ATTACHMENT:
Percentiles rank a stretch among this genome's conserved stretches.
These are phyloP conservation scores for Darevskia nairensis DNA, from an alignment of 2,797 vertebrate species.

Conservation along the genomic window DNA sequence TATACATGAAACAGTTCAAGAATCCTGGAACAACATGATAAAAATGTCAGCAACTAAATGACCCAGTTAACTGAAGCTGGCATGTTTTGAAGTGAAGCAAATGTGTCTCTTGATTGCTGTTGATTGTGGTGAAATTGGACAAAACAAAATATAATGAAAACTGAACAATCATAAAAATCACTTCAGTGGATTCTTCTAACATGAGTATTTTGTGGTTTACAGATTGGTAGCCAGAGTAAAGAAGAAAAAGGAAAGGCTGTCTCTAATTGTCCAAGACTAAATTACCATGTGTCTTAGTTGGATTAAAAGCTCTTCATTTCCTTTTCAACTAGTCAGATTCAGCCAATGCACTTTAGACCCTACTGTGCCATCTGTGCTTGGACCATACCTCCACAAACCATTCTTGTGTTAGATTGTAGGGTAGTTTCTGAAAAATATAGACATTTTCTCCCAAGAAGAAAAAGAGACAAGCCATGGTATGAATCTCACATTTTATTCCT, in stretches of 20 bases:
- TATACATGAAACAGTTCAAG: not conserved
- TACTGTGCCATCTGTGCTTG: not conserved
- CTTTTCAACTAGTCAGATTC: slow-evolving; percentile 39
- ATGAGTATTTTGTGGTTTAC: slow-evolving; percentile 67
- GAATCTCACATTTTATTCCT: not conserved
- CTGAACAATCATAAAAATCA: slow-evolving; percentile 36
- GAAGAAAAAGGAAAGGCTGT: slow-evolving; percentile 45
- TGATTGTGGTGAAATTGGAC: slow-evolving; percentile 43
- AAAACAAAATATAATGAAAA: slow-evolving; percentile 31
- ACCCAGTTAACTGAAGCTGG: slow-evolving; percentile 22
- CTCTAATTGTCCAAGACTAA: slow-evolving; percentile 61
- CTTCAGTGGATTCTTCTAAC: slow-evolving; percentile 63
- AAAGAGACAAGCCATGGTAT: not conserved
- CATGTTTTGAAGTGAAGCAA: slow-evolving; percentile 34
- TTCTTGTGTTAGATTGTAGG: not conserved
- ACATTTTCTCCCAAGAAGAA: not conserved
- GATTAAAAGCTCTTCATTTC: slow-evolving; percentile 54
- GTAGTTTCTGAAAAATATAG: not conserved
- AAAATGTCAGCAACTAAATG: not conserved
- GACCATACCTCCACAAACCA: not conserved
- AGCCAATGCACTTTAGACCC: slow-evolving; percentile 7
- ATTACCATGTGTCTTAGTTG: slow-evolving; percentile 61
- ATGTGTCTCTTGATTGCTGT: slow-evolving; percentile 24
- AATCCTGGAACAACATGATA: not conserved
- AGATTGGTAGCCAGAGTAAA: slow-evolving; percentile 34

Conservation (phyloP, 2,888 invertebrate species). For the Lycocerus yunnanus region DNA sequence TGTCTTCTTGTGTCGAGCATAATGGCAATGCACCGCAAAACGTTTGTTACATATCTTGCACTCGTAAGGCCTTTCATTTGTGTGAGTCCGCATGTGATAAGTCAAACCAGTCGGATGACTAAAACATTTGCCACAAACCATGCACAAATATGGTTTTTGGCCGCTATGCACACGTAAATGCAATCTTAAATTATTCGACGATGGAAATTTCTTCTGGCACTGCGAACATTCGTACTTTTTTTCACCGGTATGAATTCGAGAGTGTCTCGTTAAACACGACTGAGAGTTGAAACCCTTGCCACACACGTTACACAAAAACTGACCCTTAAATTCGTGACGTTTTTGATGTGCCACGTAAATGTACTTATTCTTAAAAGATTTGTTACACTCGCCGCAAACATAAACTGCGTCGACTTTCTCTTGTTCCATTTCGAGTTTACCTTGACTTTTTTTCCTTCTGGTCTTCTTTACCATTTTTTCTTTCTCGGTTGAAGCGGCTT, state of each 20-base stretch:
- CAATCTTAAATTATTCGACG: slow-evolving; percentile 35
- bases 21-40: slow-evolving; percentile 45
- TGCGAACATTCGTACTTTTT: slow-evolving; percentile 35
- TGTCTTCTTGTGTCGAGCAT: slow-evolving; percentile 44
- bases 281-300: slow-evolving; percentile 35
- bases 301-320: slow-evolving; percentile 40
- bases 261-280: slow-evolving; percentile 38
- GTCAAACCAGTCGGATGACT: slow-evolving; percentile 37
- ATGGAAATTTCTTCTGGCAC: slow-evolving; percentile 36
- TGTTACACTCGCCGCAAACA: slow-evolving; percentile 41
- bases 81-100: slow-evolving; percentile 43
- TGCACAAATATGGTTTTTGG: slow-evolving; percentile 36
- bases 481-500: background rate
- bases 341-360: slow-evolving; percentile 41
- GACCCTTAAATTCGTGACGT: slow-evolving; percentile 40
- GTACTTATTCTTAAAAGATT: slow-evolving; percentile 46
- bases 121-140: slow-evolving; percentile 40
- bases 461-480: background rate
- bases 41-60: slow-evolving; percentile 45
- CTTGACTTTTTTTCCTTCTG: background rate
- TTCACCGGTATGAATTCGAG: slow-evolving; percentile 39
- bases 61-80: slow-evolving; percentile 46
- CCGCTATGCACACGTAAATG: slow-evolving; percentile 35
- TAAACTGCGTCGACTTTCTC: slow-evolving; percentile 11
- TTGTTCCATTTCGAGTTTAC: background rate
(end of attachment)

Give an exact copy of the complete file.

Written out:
Percentiles rank a stretch among this genome's conserved stretches.
These are phyloP conservation scores for Darevskia nairensis DNA, from an alignment of 2,797 vertebrate species.

Conservation along the genomic window DNA sequence TATACATGAAACAGTTCAAGAATCCTGGAACAACATGATAAAAATGTCAGCAACTAAATGACCCAGTTAACTGAAGCTGGCATGTTTTGAAGTGAAGCAAATGTGTCTCTTGATTGCTGTTGATTGTGGTGAAATTGGACAAAACAAAATATAATGAAAACTGAACAATCATAAAAATCACTTCAGTGGATTCTTCTAACATGAGTATTTTGTGGTTTACAGATTGGTAGCCAGAGTAAAGAAGAAAAAGGAAAGGCTGTCTCTAATTGTCCAAGACTAAATTACCATGTGTCTTAGTTGGATTAAAAGCTCTTCATTTCCTTTTCAACTAGTCAGATTCAGCCAATGCACTTTAGACCCTACTGTGCCATCTGTGCTTGGACCATACCTCCACAAACCATTCTTGTGTTAGATTGTAGGGTAGTTTCTGAAAAATATAGACATTTTCTCCCAAGAAGAAAAAGAGACAAGCCATGGTATGAATCTCACATTTTATTCCT, in stretches of 20 bases:
- TATACATGAAACAGTTCAAG: not conserved
- TACTGTGCCATCTGTGCTTG: not conserved
- CTTTTCAACTAGTCAGATTC: slow-evolving; percentile 39
- ATGAGTATTTTGTGGTTTAC: slow-evolving; percentile 67
- GAATCTCACATTTTATTCCT: not conserved
- CTGAACAATCATAAAAATCA: slow-evolving; percentile 36
- GAAGAAAAAGGAAAGGCTGT: slow-evolving; percentile 45
- TGATTGTGGTGAAATTGGAC: slow-evolving; percentile 43
- AAAACAAAATATAATGAAAA: slow-evolving; percentile 31
- ACCCAGTTAACTGAAGCTGG: slow-evolving; percentile 22
- CTCTAATTGTCCAAGACTAA: slow-evolving; percentile 61
- CTTCAGTGGATTCTTCTAAC: slow-evolving; percentile 63
- AAAGAGACAAGCCATGGTAT: not conserved
- CATGTTTTGAAGTGAAGCAA: slow-evolving; percentile 34
- TTCTTGTGTTAGATTGTAGG: not conserved
- ACATTTTCTCCCAAGAAGAA: not conserved
- GATTAAAAGCTCTTCATTTC: slow-evolving; percentile 54
- GTAGTTTCTGAAAAATATAG: not conserved
- AAAATGTCAGCAACTAAATG: not conserved
- GACCATACCTCCACAAACCA: not conserved
- AGCCAATGCACTTTAGACCC: slow-evolving; percentile 7
- ATTACCATGTGTCTTAGTTG: slow-evolving; percentile 61
- ATGTGTCTCTTGATTGCTGT: slow-evolving; percentile 24
- AATCCTGGAACAACATGATA: not conserved
- AGATTGGTAGCCAGAGTAAA: slow-evolving; percentile 34

Conservation (phyloP, 2,888 invertebrate species). For the Lycocerus yunnanus region DNA sequence TGTCTTCTTGTGTCGAGCATAATGGCAATGCACCGCAAAACGTTTGTTACATATCTTGCACTCGTAAGGCCTTTCATTTGTGTGAGTCCGCATGTGATAAGTCAAACCAGTCGGATGACTAAAACATTTGCCACAAACCATGCACAAATATGGTTTTTGGCCGCTATGCACACGTAAATGCAATCTTAAATTATTCGACGATGGAAATTTCTTCTGGCACTGCGAACATTCGTACTTTTTTTCACCGGTATGAATTCGAGAGTGTCTCGTTAAACACGACTGAGAGTTGAAACCCTTGCCACACACGTTACACAAAAACTGACCCTTAAATTCGTGACGTTTTTGATGTGCCACGTAAATGTACTTATTCTTAAAAGATTTGTTACACTCGCCGCAAACATAAACTGCGTCGACTTTCTCTTGTTCCATTTCGAGTTTACCTTGACTTTTTTTCCTTCTGGTCTTCTTTACCATTTTTTCTTTCTCGGTTGAAGCGGCTT, state of each 20-base stretch:
- CAATCTTAAATTATTCGACG: slow-evolving; percentile 35
- bases 21-40: slow-evolving; percentile 45
- TGCGAACATTCGTACTTTTT: slow-evolving; percentile 35
- TGTCTTCTTGTGTCGAGCAT: slow-evolving; percentile 44
- bases 281-300: slow-evolving; percentile 35
- bases 301-320: slow-evolving; percentile 40
- bases 261-280: slow-evolving; percentile 38
- GTCAAACCAGTCGGATGACT: slow-evolving; percentile 37
- ATGGAAATTTCTTCTGGCAC: slow-evolving; percentile 36
- TGTTACACTCGCCGCAAACA: slow-evolving; percentile 41
- bases 81-100: slow-evolving; percentile 43
- TGCACAAATATGGTTTTTGG: slow-evolving; percentile 36
- bases 481-500: background rate
- bases 341-360: slow-evolving; percentile 41
- GACCCTTAAATTCGTGACGT: slow-evolving; percentile 40
- GTACTTATTCTTAAAAGATT: slow-evolving; percentile 46
- bases 121-140: slow-evolving; percentile 40
- bases 461-480: background rate
- bases 41-60: slow-evolving; percentile 45
- CTTGACTTTTTTTCCTTCTG: background rate
- TTCACCGGTATGAATTCGAG: slow-evolving; percentile 39
- bases 61-80: slow-evolving; percentile 46
- CCGCTATGCACACGTAAATG: slow-evolving; percentile 35
- TAAACTGCGTCGACTTTCTC: slow-evolving; percentile 11
- TTGTTCCATTTCGAGTTTAC: background rate